Christine and Hanna's Visit to Istanbul

Yerebatan Cistern. This extraordinary feat of Roman engineering, enlarged to its present 
dimensions by the Emperor Justinian I in 532, was used to store water for the Great Palace.

No matter how many times I take visitors around Istanbul, I always try to find new angles to showcase this city in my photography. Even the exact same shot, taken on a different day in different circumstances, can become unique - well in my eyes anyway. I never tire of photographing this amazing city!

So when Christine and Hanna came to stay, I happily grabbed my camera, and took them on a lightning tour of Istanbul's most iconic sights.

Photographs create memories, and here is a snapshot of some of the most memorable moments I captured, of their time in Istanbul.

We began in the tour in the Yerebatan Cistern (also known as the Basilica Cistern). This is a challenge for any photographer, as it is quite dark down there underground, and the lighting is more for the effect. Also, tripods are forbidden, unless one is prepared to pay a fee, which, the last time I asked, was 250TL.

Of course, food featured large on our trip, as who can ignore the many delightful culinary delights on offer in Istanbul?

This is Kunefe, a delicious dessert made with shredded pastry, cheese, and sugar, 
served with ground pistachio nuts sprinkled over the top.

We visited the Rustem Pasa Mosque...

...famous for its beautiful Iznik tiles

Turkish delight

While we were in the area, we couldn't fail to visit the Spice Bazaar, and try some Turkish delight!

While Christine explored this shop...

...Hanna and I photographed the exquisite plates in the room above

Part of the colourful tiled wall display in the underground station of the Marmaray

 The Marmaray is the underground train tunnel that runs under the Bosphorus, linking the European side with Asia. We used this as an alternative to the usual ferry. 

Hanna (with the camera) and Christine in the courtyard of the favourites,
in the Topkapi Palace

Enjoying the day at the Topkapi Palace

We watched these ladies making gözleme (a sort of filled pancake)

...and then couldn't resist trying some

Christine in the Blue Mosque

Hanna in the Blue Mosque too!

...and we couldn't miss the Suleymaniye Mosque

We packed so much into such a short time, but it was fun! I hope Christine and Hanna enjoyed it too, and come back to visit again some time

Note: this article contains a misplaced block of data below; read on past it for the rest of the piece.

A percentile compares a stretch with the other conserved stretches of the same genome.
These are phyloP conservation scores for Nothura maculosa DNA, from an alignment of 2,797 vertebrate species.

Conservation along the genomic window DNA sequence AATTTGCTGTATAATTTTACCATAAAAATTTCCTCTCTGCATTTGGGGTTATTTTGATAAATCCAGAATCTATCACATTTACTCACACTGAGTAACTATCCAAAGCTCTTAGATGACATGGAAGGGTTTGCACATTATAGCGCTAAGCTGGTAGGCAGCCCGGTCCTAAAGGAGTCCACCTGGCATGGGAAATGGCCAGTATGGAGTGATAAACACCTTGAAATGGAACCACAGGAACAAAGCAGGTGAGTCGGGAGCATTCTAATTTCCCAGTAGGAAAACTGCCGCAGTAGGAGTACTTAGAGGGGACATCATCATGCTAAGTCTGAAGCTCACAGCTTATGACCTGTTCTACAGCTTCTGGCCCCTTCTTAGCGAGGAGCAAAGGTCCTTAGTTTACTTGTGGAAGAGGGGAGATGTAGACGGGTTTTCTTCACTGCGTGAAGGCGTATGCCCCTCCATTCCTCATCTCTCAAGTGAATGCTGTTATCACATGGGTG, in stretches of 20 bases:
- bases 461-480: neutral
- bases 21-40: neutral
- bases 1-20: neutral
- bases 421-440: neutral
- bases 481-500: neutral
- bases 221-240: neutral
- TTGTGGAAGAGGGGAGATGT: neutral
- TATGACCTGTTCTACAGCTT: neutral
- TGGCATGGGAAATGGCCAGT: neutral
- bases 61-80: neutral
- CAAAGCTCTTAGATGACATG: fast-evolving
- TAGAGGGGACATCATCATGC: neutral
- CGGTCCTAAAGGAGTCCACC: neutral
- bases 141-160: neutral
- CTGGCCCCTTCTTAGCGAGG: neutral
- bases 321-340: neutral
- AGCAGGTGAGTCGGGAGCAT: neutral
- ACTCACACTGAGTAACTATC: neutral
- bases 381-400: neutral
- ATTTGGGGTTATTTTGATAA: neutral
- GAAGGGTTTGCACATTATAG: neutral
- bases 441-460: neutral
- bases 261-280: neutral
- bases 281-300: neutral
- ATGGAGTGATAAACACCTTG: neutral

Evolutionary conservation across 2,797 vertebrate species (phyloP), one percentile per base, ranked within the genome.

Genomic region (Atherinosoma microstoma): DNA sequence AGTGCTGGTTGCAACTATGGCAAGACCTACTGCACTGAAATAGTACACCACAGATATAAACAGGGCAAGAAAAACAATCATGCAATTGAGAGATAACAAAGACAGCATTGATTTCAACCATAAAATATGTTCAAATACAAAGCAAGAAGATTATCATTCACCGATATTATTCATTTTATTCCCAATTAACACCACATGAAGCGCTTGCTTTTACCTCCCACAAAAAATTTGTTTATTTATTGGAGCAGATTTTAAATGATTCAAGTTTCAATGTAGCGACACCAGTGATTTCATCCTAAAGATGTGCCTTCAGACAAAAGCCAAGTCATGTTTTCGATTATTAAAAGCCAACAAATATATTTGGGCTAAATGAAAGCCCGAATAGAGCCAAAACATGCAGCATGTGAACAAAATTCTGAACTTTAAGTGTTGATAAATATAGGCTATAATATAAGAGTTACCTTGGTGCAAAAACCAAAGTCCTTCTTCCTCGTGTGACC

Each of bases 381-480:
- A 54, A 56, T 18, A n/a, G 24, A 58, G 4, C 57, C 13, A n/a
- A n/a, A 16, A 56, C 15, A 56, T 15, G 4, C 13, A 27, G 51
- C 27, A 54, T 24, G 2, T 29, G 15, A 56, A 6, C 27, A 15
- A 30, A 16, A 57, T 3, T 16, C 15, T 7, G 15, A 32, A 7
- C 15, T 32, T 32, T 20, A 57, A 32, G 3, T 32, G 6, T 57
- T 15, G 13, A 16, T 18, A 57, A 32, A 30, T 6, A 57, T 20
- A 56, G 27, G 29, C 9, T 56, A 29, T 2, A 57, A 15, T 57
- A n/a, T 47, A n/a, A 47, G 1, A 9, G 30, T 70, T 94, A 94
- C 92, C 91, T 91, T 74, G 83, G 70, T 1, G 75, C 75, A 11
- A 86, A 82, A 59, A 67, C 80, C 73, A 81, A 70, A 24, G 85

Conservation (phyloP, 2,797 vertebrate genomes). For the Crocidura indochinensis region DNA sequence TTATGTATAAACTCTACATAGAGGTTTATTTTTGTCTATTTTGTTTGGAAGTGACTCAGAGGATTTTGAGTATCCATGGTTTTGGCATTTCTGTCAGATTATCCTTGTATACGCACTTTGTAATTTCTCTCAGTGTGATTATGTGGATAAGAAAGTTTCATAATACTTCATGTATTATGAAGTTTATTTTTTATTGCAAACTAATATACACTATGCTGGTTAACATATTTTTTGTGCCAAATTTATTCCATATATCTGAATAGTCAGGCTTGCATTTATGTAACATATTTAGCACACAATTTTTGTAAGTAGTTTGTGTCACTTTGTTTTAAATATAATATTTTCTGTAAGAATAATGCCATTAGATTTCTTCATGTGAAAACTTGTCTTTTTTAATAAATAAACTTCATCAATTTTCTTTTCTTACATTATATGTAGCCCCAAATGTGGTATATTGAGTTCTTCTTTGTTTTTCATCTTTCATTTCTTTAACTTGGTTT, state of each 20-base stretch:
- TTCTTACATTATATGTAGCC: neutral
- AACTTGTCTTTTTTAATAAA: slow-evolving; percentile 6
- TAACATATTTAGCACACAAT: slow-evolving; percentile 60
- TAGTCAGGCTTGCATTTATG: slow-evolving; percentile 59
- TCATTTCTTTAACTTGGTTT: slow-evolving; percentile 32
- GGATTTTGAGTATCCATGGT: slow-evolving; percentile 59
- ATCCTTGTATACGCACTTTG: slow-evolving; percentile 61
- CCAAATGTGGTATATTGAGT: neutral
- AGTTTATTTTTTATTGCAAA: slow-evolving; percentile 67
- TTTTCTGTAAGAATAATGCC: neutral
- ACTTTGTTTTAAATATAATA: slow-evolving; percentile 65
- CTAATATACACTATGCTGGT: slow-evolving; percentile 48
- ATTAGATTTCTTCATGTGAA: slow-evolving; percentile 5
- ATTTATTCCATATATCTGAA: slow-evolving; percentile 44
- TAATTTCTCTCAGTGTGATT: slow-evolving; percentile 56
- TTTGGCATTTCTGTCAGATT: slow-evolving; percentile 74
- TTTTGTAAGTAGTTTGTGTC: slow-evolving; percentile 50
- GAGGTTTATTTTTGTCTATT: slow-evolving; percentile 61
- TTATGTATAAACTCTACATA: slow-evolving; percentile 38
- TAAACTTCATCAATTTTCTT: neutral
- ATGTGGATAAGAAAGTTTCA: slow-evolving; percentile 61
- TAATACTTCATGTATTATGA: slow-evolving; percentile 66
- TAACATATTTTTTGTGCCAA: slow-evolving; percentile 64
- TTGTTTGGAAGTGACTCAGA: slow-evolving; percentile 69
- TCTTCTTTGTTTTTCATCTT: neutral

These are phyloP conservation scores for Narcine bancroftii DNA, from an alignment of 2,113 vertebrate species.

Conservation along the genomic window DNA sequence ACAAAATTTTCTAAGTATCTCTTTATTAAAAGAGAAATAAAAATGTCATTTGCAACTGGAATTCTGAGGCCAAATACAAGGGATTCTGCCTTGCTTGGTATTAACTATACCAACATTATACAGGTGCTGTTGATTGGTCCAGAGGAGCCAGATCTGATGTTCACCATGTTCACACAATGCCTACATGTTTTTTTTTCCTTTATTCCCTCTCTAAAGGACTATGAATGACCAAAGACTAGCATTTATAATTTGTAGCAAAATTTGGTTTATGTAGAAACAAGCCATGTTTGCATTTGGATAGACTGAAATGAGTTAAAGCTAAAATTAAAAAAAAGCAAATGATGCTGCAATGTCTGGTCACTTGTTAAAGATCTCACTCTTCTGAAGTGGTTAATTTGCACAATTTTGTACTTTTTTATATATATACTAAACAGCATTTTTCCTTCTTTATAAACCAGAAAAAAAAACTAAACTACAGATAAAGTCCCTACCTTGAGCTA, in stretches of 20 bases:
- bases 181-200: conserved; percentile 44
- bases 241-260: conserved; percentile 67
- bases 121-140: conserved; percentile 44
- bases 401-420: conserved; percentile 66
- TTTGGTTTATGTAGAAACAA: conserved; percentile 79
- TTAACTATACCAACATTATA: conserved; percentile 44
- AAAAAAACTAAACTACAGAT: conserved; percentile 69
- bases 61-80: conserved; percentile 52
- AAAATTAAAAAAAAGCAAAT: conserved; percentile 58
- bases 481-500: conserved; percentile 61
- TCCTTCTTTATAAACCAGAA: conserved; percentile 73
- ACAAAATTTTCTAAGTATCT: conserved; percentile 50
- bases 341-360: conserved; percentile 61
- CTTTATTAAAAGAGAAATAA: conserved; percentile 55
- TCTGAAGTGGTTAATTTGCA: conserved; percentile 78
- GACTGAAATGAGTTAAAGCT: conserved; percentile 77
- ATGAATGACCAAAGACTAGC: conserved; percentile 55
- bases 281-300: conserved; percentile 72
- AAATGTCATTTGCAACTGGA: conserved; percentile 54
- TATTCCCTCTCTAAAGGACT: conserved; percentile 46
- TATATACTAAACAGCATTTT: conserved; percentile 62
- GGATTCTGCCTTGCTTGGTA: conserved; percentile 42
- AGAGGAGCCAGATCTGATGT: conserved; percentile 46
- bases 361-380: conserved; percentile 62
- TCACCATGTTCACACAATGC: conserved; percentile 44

by Elizabeth Coughlan


Cruising Down the Bosphorus, Istanbul

Rumeli Hisari, the fortress built by Mehmet II, between 1451 and 1452, 
from where he launched his attack on Constantinople.

One of the delights of being in Istanbul in the summer is to join with a group of friends and cruise down the Bosphorus. This year was no exception. We hired a boat, brought our own contribution for the pot luck lunch, and sailed away.

Enjoying the top deck

No matter how many times I cruise down the Bosphorus, I never tire of the  scenery - the old mixed with the new - history and modernity - all jumbled together on the banks of this ancient strait, separating Europe from Asia.

I so enjoy gazing at the beautiful mansions strewn along the
banks of this amazing strait...

...and the tall houses, jostling for space on the very edge of the water

Our boat moored by the new bridge being built at the
end of the Bosphorus, near the entrance to the Black Sea

Once there, it was time for a swim in the Bosphorus...

...followed by a buffet lunch

Some of the mansions, or 'yali', are painted in this colour, called 'Ottoman Rose'.
This is the traditional colour, dating from earlier times

Peeping out from behind the houses, is Anadoluhisari (the Anatolian Castle), 
which was built between 1393 and 1394 by the Ottoman Sultan Bayezid I.

Küçüksu Summer Palace on the Asian shore of the Bosphorus. 
This was used for short stays by the Ottoman Sultans during the summer months

What a glorious day we had! Here's to next year's cruising!

by Elizabeth Coughlan

Press Centre

Press Centre
I couldn't resist this one!